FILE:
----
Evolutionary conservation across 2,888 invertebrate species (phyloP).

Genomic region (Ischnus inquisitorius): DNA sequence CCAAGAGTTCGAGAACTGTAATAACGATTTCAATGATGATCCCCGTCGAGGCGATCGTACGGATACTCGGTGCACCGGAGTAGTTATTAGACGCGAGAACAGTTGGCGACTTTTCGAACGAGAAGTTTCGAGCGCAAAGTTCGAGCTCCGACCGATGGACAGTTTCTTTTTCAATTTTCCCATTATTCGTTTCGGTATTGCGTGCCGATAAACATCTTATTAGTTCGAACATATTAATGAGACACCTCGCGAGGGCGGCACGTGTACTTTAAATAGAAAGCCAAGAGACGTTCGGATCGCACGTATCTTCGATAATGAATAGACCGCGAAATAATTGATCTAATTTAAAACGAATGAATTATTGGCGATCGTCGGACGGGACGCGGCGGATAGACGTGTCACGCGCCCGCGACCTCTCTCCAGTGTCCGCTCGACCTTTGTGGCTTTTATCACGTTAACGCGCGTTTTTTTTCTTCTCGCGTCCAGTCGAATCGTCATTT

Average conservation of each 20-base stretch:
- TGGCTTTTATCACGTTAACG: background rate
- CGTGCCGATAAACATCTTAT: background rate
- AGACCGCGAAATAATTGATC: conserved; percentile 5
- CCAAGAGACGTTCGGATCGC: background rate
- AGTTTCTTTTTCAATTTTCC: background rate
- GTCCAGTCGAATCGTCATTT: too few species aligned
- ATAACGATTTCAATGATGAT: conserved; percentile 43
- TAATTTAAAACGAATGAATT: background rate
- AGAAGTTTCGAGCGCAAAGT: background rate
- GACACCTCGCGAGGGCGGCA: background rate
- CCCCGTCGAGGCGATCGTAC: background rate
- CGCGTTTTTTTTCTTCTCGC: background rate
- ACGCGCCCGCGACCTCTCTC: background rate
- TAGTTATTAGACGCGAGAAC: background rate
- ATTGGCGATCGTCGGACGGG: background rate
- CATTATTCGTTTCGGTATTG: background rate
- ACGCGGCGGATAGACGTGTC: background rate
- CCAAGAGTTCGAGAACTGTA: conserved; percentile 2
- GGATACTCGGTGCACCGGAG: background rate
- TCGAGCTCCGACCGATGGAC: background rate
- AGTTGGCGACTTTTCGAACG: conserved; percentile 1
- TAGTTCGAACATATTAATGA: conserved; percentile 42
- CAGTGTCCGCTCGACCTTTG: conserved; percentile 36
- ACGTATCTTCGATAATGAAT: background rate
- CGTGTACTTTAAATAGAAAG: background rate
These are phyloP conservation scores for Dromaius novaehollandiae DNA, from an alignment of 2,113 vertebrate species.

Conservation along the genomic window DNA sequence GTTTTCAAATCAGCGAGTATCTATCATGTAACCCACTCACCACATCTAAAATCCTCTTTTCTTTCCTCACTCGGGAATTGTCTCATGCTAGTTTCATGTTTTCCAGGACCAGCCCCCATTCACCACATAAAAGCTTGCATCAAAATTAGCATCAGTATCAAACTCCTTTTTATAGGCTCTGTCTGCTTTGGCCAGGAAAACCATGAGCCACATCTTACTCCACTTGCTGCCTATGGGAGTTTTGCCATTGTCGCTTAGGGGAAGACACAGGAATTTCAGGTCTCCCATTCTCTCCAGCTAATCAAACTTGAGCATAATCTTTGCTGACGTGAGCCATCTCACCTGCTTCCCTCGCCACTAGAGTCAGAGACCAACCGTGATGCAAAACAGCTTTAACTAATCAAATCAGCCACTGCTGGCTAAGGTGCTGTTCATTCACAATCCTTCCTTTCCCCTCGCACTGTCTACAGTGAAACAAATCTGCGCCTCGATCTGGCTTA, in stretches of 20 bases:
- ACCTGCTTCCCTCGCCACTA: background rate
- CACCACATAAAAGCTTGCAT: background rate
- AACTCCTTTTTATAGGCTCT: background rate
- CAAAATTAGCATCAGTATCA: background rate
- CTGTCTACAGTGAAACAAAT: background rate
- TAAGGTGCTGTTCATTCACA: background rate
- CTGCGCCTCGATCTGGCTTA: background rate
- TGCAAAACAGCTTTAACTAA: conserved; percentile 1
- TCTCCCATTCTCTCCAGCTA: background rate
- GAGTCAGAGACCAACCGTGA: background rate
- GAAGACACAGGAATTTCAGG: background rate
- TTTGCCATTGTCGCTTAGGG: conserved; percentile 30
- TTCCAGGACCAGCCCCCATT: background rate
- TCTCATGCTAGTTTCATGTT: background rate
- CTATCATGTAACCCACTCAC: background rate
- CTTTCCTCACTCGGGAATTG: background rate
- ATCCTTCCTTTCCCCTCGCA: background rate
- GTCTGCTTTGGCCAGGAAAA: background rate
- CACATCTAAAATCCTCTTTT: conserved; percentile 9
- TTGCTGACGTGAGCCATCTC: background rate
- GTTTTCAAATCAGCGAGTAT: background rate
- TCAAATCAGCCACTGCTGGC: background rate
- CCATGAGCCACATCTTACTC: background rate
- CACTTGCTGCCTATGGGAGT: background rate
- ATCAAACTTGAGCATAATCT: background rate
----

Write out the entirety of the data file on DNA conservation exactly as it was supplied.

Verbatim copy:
Evolutionary conservation across 2,888 invertebrate species (phyloP).

Genomic region (Ischnus inquisitorius): DNA sequence CCAAGAGTTCGAGAACTGTAATAACGATTTCAATGATGATCCCCGTCGAGGCGATCGTACGGATACTCGGTGCACCGGAGTAGTTATTAGACGCGAGAACAGTTGGCGACTTTTCGAACGAGAAGTTTCGAGCGCAAAGTTCGAGCTCCGACCGATGGACAGTTTCTTTTTCAATTTTCCCATTATTCGTTTCGGTATTGCGTGCCGATAAACATCTTATTAGTTCGAACATATTAATGAGACACCTCGCGAGGGCGGCACGTGTACTTTAAATAGAAAGCCAAGAGACGTTCGGATCGCACGTATCTTCGATAATGAATAGACCGCGAAATAATTGATCTAATTTAAAACGAATGAATTATTGGCGATCGTCGGACGGGACGCGGCGGATAGACGTGTCACGCGCCCGCGACCTCTCTCCAGTGTCCGCTCGACCTTTGTGGCTTTTATCACGTTAACGCGCGTTTTTTTTCTTCTCGCGTCCAGTCGAATCGTCATTT

Average conservation of each 20-base stretch:
- TGGCTTTTATCACGTTAACG: background rate
- CGTGCCGATAAACATCTTAT: background rate
- AGACCGCGAAATAATTGATC: conserved; percentile 5
- CCAAGAGACGTTCGGATCGC: background rate
- AGTTTCTTTTTCAATTTTCC: background rate
- GTCCAGTCGAATCGTCATTT: too few species aligned
- ATAACGATTTCAATGATGAT: conserved; percentile 43
- TAATTTAAAACGAATGAATT: background rate
- AGAAGTTTCGAGCGCAAAGT: background rate
- GACACCTCGCGAGGGCGGCA: background rate
- CCCCGTCGAGGCGATCGTAC: background rate
- CGCGTTTTTTTTCTTCTCGC: background rate
- ACGCGCCCGCGACCTCTCTC: background rate
- TAGTTATTAGACGCGAGAAC: background rate
- ATTGGCGATCGTCGGACGGG: background rate
- CATTATTCGTTTCGGTATTG: background rate
- ACGCGGCGGATAGACGTGTC: background rate
- CCAAGAGTTCGAGAACTGTA: conserved; percentile 2
- GGATACTCGGTGCACCGGAG: background rate
- TCGAGCTCCGACCGATGGAC: background rate
- AGTTGGCGACTTTTCGAACG: conserved; percentile 1
- TAGTTCGAACATATTAATGA: conserved; percentile 42
- CAGTGTCCGCTCGACCTTTG: conserved; percentile 36
- ACGTATCTTCGATAATGAAT: background rate
- CGTGTACTTTAAATAGAAAG: background rate
These are phyloP conservation scores for Dromaius novaehollandiae DNA, from an alignment of 2,113 vertebrate species.

Conservation along the genomic window DNA sequence GTTTTCAAATCAGCGAGTATCTATCATGTAACCCACTCACCACATCTAAAATCCTCTTTTCTTTCCTCACTCGGGAATTGTCTCATGCTAGTTTCATGTTTTCCAGGACCAGCCCCCATTCACCACATAAAAGCTTGCATCAAAATTAGCATCAGTATCAAACTCCTTTTTATAGGCTCTGTCTGCTTTGGCCAGGAAAACCATGAGCCACATCTTACTCCACTTGCTGCCTATGGGAGTTTTGCCATTGTCGCTTAGGGGAAGACACAGGAATTTCAGGTCTCCCATTCTCTCCAGCTAATCAAACTTGAGCATAATCTTTGCTGACGTGAGCCATCTCACCTGCTTCCCTCGCCACTAGAGTCAGAGACCAACCGTGATGCAAAACAGCTTTAACTAATCAAATCAGCCACTGCTGGCTAAGGTGCTGTTCATTCACAATCCTTCCTTTCCCCTCGCACTGTCTACAGTGAAACAAATCTGCGCCTCGATCTGGCTTA, in stretches of 20 bases:
- ACCTGCTTCCCTCGCCACTA: background rate
- CACCACATAAAAGCTTGCAT: background rate
- AACTCCTTTTTATAGGCTCT: background rate
- CAAAATTAGCATCAGTATCA: background rate
- CTGTCTACAGTGAAACAAAT: background rate
- TAAGGTGCTGTTCATTCACA: background rate
- CTGCGCCTCGATCTGGCTTA: background rate
- TGCAAAACAGCTTTAACTAA: conserved; percentile 1
- TCTCCCATTCTCTCCAGCTA: background rate
- GAGTCAGAGACCAACCGTGA: background rate
- GAAGACACAGGAATTTCAGG: background rate
- TTTGCCATTGTCGCTTAGGG: conserved; percentile 30
- TTCCAGGACCAGCCCCCATT: background rate
- TCTCATGCTAGTTTCATGTT: background rate
- CTATCATGTAACCCACTCAC: background rate
- CTTTCCTCACTCGGGAATTG: background rate
- ATCCTTCCTTTCCCCTCGCA: background rate
- GTCTGCTTTGGCCAGGAAAA: background rate
- CACATCTAAAATCCTCTTTT: conserved; percentile 9
- TTGCTGACGTGAGCCATCTC: background rate
- GTTTTCAAATCAGCGAGTAT: background rate
- TCAAATCAGCCACTGCTGGC: background rate
- CCATGAGCCACATCTTACTC: background rate
- CACTTGCTGCCTATGGGAGT: background rate
- ATCAAACTTGAGCATAATCT: background rate